First Arab-American Neighborhood In Grave Danger
Lower Manhattan Was Once The Center of Arab Life in U.S.
Most Americans, and even many Arab-Americans, are unaware that Lower Manhattan -- along Washington Street from Battery Park through the 9/11 Memorial to Chambers Street -- was once the center of Arab-American life in the United States, then called "Little Syria" or the "Mother Colony." Obscured from history as the result of the construction of the Brooklyn Battery Tunnel and the World Trade Center, its physical destruction was compounded by vanishing memory within the Arab-American community, reinforced by an atmosphere unprepared to acknowledge that the Arab-American story of hard-work and community -- both Christian and Muslim -- began at the very location the violent tragedy occurred. Fortunately, by a kind of miracle, three buildings remain and are physically connected: 103 Washington Street, an Arab church that served as a Irish bar for many years; 105-107 Washington Street, a community house inaugurated by the governor of New York to serve the Little Syria neighborhood; and 109 Washington Street, a tenement building still containing apartments. Tens of millions of tourists every year will walk between Battery Park and the Statue of Liberty and the 9/11 Memorial and Museum -- all through historical Arab New York! -- and these three buildings deserve to be preserved as landmarks to leave some general trace of an ethnic neighborhood that has been devastated like no other in the city.
Save the Community House
The most urgent priority is to send letters to the New York City Landmarks Preservation Commission encouraging them to preserve the "Little Syria" Community House at 105-107 Washington Street. Community Board One in Lower Manhattan passed a resolution encouraging this action, but the Commission needs to hear from more Americans that this disappearing heritage and this building are valued. There is a danger that this building could be demolished in the coming months, and we need to act quickly.
Lobby for Recognition
Unlike nearly every other ethnic neighborhood in New York City, Little Syria has no signs, no memorials, and no statues to recall the tens of thousands of immigrants who passed through. We believe that the 9/11 Museum should acknowledge the long Arab history at the location in order to dispel stereotypes, and that the city should erect an informational sign communicating this heritage to the millions of tourists who shall walk within this neighborhood.
Daily News Story on National September 11 Museum and “Little Syria”
May 18, 2013
Today the New York Daily News posted this informative piece by Carol Kuruvilla about our efforts to preserve the neighborhood and to encourage the National September 11 Museum to include some recognition. We want to emphasize that we only went public with our frustrations after several years of local historians asking the Museum to incorporate [...]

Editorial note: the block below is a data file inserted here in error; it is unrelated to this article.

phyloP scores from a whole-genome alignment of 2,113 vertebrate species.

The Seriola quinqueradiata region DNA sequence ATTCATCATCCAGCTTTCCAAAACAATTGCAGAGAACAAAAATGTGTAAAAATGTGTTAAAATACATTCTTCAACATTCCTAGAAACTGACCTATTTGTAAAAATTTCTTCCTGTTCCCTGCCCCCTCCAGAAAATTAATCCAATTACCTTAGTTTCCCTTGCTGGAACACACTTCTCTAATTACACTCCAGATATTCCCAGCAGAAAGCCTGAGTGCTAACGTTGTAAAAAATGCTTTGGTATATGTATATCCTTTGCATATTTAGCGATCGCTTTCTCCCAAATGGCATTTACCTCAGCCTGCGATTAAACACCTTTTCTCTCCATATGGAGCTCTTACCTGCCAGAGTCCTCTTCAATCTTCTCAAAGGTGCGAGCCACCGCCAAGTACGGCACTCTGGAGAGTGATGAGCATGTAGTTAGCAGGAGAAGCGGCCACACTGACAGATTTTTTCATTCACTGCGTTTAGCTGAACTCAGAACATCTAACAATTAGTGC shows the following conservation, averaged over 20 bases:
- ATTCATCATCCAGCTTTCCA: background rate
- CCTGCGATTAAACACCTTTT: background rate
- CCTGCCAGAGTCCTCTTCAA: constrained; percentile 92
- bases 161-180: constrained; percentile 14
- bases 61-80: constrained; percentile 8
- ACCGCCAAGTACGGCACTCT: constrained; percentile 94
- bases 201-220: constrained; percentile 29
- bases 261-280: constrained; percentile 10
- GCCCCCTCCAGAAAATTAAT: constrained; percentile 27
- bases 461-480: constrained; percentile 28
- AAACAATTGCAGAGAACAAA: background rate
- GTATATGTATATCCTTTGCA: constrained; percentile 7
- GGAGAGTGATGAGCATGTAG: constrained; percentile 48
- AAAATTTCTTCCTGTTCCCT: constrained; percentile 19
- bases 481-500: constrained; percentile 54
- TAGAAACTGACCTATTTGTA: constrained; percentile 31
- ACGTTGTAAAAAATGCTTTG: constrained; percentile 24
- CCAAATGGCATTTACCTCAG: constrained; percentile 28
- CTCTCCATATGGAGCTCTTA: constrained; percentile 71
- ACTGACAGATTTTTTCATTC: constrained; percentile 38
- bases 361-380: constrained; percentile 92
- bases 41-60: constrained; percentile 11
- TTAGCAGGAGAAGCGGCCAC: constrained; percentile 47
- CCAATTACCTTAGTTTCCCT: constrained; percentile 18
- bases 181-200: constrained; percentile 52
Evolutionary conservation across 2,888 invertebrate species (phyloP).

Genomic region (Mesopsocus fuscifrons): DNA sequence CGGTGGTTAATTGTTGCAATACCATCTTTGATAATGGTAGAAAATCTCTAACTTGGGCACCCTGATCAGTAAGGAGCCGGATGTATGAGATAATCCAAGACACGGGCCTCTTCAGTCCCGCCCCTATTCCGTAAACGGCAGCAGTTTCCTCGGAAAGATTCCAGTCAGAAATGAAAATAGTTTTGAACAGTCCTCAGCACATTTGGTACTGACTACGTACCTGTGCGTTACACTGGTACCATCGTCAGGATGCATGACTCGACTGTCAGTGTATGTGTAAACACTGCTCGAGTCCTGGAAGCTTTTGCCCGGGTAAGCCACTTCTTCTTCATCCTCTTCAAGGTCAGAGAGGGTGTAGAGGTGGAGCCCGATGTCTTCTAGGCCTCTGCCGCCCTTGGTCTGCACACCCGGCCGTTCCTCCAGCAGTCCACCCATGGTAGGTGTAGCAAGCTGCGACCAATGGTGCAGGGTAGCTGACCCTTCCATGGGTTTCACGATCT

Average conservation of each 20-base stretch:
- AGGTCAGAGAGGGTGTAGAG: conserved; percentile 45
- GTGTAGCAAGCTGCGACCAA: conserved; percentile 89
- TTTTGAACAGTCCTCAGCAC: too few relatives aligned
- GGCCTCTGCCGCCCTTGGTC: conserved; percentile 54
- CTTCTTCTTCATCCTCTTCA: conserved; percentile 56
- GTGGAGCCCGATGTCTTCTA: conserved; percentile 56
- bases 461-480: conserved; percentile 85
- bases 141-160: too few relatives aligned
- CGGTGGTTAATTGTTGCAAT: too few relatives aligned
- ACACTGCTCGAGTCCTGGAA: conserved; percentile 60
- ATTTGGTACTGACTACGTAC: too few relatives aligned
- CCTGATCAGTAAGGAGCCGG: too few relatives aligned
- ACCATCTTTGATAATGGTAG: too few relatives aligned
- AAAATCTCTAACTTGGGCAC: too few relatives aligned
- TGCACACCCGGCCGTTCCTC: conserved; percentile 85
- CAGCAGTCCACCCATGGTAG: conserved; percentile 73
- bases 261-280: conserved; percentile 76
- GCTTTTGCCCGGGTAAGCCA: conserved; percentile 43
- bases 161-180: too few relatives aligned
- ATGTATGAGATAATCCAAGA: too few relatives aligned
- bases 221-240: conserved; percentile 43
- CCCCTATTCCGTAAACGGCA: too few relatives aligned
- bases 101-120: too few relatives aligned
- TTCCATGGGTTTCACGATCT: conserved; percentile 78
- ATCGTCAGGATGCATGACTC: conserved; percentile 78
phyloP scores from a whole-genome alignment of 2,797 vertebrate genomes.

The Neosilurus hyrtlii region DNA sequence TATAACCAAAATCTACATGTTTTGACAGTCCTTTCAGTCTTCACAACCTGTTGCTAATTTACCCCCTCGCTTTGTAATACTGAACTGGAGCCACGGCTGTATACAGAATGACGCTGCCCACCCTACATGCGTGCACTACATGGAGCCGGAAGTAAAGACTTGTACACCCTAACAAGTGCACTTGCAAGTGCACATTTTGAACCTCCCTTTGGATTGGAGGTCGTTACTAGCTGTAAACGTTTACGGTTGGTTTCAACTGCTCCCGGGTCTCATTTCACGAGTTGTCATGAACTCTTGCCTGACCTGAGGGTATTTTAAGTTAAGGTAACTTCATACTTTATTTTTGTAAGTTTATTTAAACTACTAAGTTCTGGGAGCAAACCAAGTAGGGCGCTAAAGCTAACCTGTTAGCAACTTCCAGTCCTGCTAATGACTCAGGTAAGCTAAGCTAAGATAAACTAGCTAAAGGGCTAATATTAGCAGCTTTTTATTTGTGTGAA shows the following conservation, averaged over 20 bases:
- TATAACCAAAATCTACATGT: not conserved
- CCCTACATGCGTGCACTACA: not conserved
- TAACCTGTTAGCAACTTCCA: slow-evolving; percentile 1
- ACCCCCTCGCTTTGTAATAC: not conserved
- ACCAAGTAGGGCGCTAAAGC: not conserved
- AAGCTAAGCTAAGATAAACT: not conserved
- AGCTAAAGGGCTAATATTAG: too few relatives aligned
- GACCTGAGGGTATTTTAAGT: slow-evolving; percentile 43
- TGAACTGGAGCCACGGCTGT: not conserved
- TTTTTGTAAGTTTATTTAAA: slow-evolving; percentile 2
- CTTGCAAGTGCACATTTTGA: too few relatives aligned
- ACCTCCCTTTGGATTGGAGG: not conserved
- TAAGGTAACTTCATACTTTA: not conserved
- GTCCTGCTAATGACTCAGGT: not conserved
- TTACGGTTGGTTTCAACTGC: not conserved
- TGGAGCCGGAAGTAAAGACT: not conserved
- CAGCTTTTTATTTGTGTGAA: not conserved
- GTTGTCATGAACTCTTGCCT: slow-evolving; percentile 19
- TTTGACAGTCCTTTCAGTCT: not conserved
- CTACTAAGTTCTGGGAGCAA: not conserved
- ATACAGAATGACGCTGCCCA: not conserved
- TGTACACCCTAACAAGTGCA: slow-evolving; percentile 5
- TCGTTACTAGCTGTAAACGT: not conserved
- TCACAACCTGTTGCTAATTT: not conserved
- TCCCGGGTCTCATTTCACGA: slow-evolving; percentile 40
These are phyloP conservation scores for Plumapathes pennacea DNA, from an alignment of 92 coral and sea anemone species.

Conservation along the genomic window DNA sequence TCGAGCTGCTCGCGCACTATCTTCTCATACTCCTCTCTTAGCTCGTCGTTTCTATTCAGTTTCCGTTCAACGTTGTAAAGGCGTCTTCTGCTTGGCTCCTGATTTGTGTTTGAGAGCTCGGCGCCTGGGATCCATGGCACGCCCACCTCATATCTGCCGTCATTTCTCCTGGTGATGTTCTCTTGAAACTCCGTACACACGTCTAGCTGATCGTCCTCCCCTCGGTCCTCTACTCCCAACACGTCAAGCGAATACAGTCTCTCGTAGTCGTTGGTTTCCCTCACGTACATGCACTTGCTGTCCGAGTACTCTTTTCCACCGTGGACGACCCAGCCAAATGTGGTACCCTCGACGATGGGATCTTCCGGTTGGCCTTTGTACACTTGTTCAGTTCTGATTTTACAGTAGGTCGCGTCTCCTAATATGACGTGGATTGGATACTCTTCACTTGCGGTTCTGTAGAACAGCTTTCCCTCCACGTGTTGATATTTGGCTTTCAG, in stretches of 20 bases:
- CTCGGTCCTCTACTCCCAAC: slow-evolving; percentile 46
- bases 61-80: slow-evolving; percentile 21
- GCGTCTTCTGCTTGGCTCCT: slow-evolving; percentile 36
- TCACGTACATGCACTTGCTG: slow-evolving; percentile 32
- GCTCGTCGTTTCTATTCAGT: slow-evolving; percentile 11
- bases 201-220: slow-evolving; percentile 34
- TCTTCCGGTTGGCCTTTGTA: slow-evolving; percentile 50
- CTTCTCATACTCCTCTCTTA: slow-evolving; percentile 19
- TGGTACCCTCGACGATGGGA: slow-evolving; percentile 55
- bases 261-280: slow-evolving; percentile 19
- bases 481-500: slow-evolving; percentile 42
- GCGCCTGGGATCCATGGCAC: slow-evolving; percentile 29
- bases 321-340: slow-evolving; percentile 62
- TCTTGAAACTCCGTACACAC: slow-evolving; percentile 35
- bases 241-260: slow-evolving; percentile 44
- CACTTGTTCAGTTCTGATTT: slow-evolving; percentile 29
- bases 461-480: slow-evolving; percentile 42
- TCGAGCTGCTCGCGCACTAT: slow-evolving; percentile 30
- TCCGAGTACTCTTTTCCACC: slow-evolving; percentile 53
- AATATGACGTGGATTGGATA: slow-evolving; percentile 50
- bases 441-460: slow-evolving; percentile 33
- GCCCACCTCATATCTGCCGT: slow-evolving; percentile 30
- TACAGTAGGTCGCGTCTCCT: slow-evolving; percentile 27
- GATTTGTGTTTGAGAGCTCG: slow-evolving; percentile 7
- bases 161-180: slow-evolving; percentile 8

Community Board One Resolution on “Little Syria” Historical Signage
May 16, 2013
On May 1, 2013, the Financial District Committee of Community Board One unanimously advanced the below resolution advocating signage for “Little Syria.” While not all members necessarily voted or were present, the committee includes Edward Sheffe, CHAIR; Susan Cole, CO-CHAIR; Deron Charkoudian; Linda Gerstman; Mariama James; Michael Ketring; Joel Kopel; Elizabeth Lamere; Megan McHugh; Patricia [...]
Wall Street Journal Piece on Little Syria (Jennifer Weiss)
March 26, 2013
This morning the Wall Street Journal has a wonderful print and video piece about our campaign to protect the remaining complex of three historic buildings on Washington Street in Little Syria. This is indeed an urgent situation, and we would ask that people contact the Landmarks Preservation Commission (Chairman Robert Tierney) and Mayor Bloomberg, asking [...]
Salaam Club in New York Hosts Holiday Hafleh To Benefit St. Jude Children’s Research Hospital
December 14, 2012
On Saturday, December 8, our friends at the Salaam Club of New York City hosted a holiday hafleh (the Arabic equivalent of “party”) to benefit St. Jude Children’s Research Hospital, the internationally-known pediatric treatment and research facility in Memphis, Tennessee. Some people may not realize that the hospital was founded by popular Lebanese-American entertainer Danny [...]
Walking Tour of Washington Street on November 10 (With Joe Svehlak and Esther Regelson)
November 6, 2012
During Hurricane Sandy, lower Washington Street was flooded to near waist-high levels. Power is still trickling back, and the basements of most buildings were flooded, leaving some damage. However, a few of the neighborhood’s great advocates — local historian Joe Svehlak and community activist Esther Regelson — are still going forward with a walking tour [...]